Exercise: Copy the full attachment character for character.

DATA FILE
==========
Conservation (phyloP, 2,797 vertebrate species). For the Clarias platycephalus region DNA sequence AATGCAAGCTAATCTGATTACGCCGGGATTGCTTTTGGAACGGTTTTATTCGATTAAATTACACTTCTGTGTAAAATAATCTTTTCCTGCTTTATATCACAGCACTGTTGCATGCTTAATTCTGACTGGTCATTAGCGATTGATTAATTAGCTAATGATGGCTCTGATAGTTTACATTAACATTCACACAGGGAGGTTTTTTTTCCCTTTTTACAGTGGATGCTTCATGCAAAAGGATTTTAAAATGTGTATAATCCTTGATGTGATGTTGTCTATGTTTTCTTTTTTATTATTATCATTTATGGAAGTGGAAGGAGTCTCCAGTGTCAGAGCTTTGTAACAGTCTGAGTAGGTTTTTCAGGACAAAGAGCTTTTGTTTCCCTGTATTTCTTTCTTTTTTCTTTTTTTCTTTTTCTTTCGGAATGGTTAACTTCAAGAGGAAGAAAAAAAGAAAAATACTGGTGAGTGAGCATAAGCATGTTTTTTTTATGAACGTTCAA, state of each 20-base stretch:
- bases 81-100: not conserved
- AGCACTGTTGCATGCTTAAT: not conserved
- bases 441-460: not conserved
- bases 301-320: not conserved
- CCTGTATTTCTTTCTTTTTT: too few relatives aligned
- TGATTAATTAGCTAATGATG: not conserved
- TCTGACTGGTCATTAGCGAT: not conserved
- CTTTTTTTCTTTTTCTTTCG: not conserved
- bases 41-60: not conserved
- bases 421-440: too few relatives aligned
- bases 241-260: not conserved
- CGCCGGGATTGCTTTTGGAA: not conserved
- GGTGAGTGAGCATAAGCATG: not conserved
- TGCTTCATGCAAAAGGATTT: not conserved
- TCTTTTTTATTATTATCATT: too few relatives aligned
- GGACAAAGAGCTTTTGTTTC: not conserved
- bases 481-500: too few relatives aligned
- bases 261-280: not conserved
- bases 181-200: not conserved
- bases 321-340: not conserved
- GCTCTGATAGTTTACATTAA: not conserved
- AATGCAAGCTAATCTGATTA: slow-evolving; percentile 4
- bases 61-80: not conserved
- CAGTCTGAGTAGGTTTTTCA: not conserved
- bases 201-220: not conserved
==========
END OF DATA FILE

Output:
Conservation (phyloP, 2,797 vertebrate species). For the Clarias platycephalus region DNA sequence AATGCAAGCTAATCTGATTACGCCGGGATTGCTTTTGGAACGGTTTTATTCGATTAAATTACACTTCTGTGTAAAATAATCTTTTCCTGCTTTATATCACAGCACTGTTGCATGCTTAATTCTGACTGGTCATTAGCGATTGATTAATTAGCTAATGATGGCTCTGATAGTTTACATTAACATTCACACAGGGAGGTTTTTTTTCCCTTTTTACAGTGGATGCTTCATGCAAAAGGATTTTAAAATGTGTATAATCCTTGATGTGATGTTGTCTATGTTTTCTTTTTTATTATTATCATTTATGGAAGTGGAAGGAGTCTCCAGTGTCAGAGCTTTGTAACAGTCTGAGTAGGTTTTTCAGGACAAAGAGCTTTTGTTTCCCTGTATTTCTTTCTTTTTTCTTTTTTTCTTTTTCTTTCGGAATGGTTAACTTCAAGAGGAAGAAAAAAAGAAAAATACTGGTGAGTGAGCATAAGCATGTTTTTTTTATGAACGTTCAA, state of each 20-base stretch:
- bases 81-100: not conserved
- AGCACTGTTGCATGCTTAAT: not conserved
- bases 441-460: not conserved
- bases 301-320: not conserved
- CCTGTATTTCTTTCTTTTTT: too few relatives aligned
- TGATTAATTAGCTAATGATG: not conserved
- TCTGACTGGTCATTAGCGAT: not conserved
- CTTTTTTTCTTTTTCTTTCG: not conserved
- bases 41-60: not conserved
- bases 421-440: too few relatives aligned
- bases 241-260: not conserved
- CGCCGGGATTGCTTTTGGAA: not conserved
- GGTGAGTGAGCATAAGCATG: not conserved
- TGCTTCATGCAAAAGGATTT: not conserved
- TCTTTTTTATTATTATCATT: too few relatives aligned
- GGACAAAGAGCTTTTGTTTC: not conserved
- bases 481-500: too few relatives aligned
- bases 261-280: not conserved
- bases 181-200: not conserved
- bases 321-340: not conserved
- GCTCTGATAGTTTACATTAA: not conserved
- AATGCAAGCTAATCTGATTA: slow-evolving; percentile 4
- bases 61-80: not conserved
- CAGTCTGAGTAGGTTTTTCA: not conserved
- bases 201-220: not conserved